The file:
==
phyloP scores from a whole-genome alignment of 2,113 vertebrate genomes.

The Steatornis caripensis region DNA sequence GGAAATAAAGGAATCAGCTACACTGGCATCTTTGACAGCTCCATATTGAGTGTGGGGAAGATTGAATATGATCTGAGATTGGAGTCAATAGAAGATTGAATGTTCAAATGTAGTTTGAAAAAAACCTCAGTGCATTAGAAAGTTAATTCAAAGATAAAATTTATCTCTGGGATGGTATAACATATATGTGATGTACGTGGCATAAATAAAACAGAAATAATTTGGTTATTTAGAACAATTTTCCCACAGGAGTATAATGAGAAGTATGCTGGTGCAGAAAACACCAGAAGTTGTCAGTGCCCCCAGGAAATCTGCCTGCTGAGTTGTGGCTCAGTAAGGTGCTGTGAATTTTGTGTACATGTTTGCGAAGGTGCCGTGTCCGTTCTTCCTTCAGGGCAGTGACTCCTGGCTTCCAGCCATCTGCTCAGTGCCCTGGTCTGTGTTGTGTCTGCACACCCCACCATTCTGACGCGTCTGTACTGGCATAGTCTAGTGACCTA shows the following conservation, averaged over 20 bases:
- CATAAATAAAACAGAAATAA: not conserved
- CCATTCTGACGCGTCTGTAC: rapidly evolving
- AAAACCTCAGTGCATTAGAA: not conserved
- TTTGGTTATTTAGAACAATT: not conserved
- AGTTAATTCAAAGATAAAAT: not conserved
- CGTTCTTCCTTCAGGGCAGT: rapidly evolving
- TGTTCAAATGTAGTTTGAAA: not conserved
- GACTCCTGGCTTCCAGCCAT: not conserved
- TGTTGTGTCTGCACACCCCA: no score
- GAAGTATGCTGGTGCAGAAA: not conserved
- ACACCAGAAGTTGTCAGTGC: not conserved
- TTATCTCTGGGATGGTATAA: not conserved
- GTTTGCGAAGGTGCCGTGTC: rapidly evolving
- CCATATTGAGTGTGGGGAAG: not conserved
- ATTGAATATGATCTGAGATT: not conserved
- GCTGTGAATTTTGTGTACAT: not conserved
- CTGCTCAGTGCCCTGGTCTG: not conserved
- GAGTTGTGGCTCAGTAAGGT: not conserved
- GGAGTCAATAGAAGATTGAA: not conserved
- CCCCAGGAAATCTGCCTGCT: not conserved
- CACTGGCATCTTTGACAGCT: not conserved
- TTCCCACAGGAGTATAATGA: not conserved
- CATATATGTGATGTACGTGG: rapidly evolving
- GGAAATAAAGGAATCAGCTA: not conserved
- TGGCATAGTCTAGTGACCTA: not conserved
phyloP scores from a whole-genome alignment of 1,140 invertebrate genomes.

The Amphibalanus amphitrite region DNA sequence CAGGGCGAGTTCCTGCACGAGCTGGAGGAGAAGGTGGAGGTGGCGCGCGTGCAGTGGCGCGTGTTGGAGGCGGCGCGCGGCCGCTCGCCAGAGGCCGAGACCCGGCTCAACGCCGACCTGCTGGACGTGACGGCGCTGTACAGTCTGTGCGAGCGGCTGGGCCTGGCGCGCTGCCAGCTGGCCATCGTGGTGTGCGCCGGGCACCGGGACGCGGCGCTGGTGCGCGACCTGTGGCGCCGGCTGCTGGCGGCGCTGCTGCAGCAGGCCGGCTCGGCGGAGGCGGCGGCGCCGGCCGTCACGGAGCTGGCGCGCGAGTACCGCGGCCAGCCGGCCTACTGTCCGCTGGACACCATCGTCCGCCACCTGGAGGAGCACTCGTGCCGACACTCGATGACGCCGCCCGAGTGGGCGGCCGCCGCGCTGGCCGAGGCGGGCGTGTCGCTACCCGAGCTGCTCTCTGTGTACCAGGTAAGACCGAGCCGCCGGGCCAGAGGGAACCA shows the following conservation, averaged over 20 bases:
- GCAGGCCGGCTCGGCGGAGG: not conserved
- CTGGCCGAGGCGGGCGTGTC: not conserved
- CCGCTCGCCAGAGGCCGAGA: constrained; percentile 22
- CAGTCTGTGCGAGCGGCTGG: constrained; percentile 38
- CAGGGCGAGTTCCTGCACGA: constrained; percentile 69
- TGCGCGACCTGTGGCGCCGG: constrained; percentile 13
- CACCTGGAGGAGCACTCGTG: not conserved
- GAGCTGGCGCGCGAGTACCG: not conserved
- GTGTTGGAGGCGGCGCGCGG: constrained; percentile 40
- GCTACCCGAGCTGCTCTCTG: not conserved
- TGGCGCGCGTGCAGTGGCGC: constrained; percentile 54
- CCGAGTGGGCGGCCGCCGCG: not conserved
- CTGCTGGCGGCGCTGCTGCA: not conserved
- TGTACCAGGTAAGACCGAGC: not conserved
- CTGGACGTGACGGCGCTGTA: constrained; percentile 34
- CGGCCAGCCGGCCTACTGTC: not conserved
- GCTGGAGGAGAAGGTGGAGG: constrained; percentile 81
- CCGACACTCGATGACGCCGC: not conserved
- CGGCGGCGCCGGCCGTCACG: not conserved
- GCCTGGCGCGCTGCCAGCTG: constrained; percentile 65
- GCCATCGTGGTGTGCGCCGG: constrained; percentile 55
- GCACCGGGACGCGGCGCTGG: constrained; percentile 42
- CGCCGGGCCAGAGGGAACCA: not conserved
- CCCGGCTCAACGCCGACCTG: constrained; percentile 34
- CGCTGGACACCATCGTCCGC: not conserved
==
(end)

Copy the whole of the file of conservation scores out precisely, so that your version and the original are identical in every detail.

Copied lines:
phyloP scores from a whole-genome alignment of 2,113 vertebrate genomes.

The Steatornis caripensis region DNA sequence GGAAATAAAGGAATCAGCTACACTGGCATCTTTGACAGCTCCATATTGAGTGTGGGGAAGATTGAATATGATCTGAGATTGGAGTCAATAGAAGATTGAATGTTCAAATGTAGTTTGAAAAAAACCTCAGTGCATTAGAAAGTTAATTCAAAGATAAAATTTATCTCTGGGATGGTATAACATATATGTGATGTACGTGGCATAAATAAAACAGAAATAATTTGGTTATTTAGAACAATTTTCCCACAGGAGTATAATGAGAAGTATGCTGGTGCAGAAAACACCAGAAGTTGTCAGTGCCCCCAGGAAATCTGCCTGCTGAGTTGTGGCTCAGTAAGGTGCTGTGAATTTTGTGTACATGTTTGCGAAGGTGCCGTGTCCGTTCTTCCTTCAGGGCAGTGACTCCTGGCTTCCAGCCATCTGCTCAGTGCCCTGGTCTGTGTTGTGTCTGCACACCCCACCATTCTGACGCGTCTGTACTGGCATAGTCTAGTGACCTA shows the following conservation, averaged over 20 bases:
- CATAAATAAAACAGAAATAA: not conserved
- CCATTCTGACGCGTCTGTAC: rapidly evolving
- AAAACCTCAGTGCATTAGAA: not conserved
- TTTGGTTATTTAGAACAATT: not conserved
- AGTTAATTCAAAGATAAAAT: not conserved
- CGTTCTTCCTTCAGGGCAGT: rapidly evolving
- TGTTCAAATGTAGTTTGAAA: not conserved
- GACTCCTGGCTTCCAGCCAT: not conserved
- TGTTGTGTCTGCACACCCCA: no score
- GAAGTATGCTGGTGCAGAAA: not conserved
- ACACCAGAAGTTGTCAGTGC: not conserved
- TTATCTCTGGGATGGTATAA: not conserved
- GTTTGCGAAGGTGCCGTGTC: rapidly evolving
- CCATATTGAGTGTGGGGAAG: not conserved
- ATTGAATATGATCTGAGATT: not conserved
- GCTGTGAATTTTGTGTACAT: not conserved
- CTGCTCAGTGCCCTGGTCTG: not conserved
- GAGTTGTGGCTCAGTAAGGT: not conserved
- GGAGTCAATAGAAGATTGAA: not conserved
- CCCCAGGAAATCTGCCTGCT: not conserved
- CACTGGCATCTTTGACAGCT: not conserved
- TTCCCACAGGAGTATAATGA: not conserved
- CATATATGTGATGTACGTGG: rapidly evolving
- GGAAATAAAGGAATCAGCTA: not conserved
- TGGCATAGTCTAGTGACCTA: not conserved
phyloP scores from a whole-genome alignment of 1,140 invertebrate genomes.

The Amphibalanus amphitrite region DNA sequence CAGGGCGAGTTCCTGCACGAGCTGGAGGAGAAGGTGGAGGTGGCGCGCGTGCAGTGGCGCGTGTTGGAGGCGGCGCGCGGCCGCTCGCCAGAGGCCGAGACCCGGCTCAACGCCGACCTGCTGGACGTGACGGCGCTGTACAGTCTGTGCGAGCGGCTGGGCCTGGCGCGCTGCCAGCTGGCCATCGTGGTGTGCGCCGGGCACCGGGACGCGGCGCTGGTGCGCGACCTGTGGCGCCGGCTGCTGGCGGCGCTGCTGCAGCAGGCCGGCTCGGCGGAGGCGGCGGCGCCGGCCGTCACGGAGCTGGCGCGCGAGTACCGCGGCCAGCCGGCCTACTGTCCGCTGGACACCATCGTCCGCCACCTGGAGGAGCACTCGTGCCGACACTCGATGACGCCGCCCGAGTGGGCGGCCGCCGCGCTGGCCGAGGCGGGCGTGTCGCTACCCGAGCTGCTCTCTGTGTACCAGGTAAGACCGAGCCGCCGGGCCAGAGGGAACCA shows the following conservation, averaged over 20 bases:
- GCAGGCCGGCTCGGCGGAGG: not conserved
- CTGGCCGAGGCGGGCGTGTC: not conserved
- CCGCTCGCCAGAGGCCGAGA: constrained; percentile 22
- CAGTCTGTGCGAGCGGCTGG: constrained; percentile 38
- CAGGGCGAGTTCCTGCACGA: constrained; percentile 69
- TGCGCGACCTGTGGCGCCGG: constrained; percentile 13
- CACCTGGAGGAGCACTCGTG: not conserved
- GAGCTGGCGCGCGAGTACCG: not conserved
- GTGTTGGAGGCGGCGCGCGG: constrained; percentile 40
- GCTACCCGAGCTGCTCTCTG: not conserved
- TGGCGCGCGTGCAGTGGCGC: constrained; percentile 54
- CCGAGTGGGCGGCCGCCGCG: not conserved
- CTGCTGGCGGCGCTGCTGCA: not conserved
- TGTACCAGGTAAGACCGAGC: not conserved
- CTGGACGTGACGGCGCTGTA: constrained; percentile 34
- CGGCCAGCCGGCCTACTGTC: not conserved
- GCTGGAGGAGAAGGTGGAGG: constrained; percentile 81
- CCGACACTCGATGACGCCGC: not conserved
- CGGCGGCGCCGGCCGTCACG: not conserved
- GCCTGGCGCGCTGCCAGCTG: constrained; percentile 65
- GCCATCGTGGTGTGCGCCGG: constrained; percentile 55
- GCACCGGGACGCGGCGCTGG: constrained; percentile 42
- CGCCGGGCCAGAGGGAACCA: not conserved
- CCCGGCTCAACGCCGACCTG: constrained; percentile 34
- CGCTGGACACCATCGTCCGC: not conserved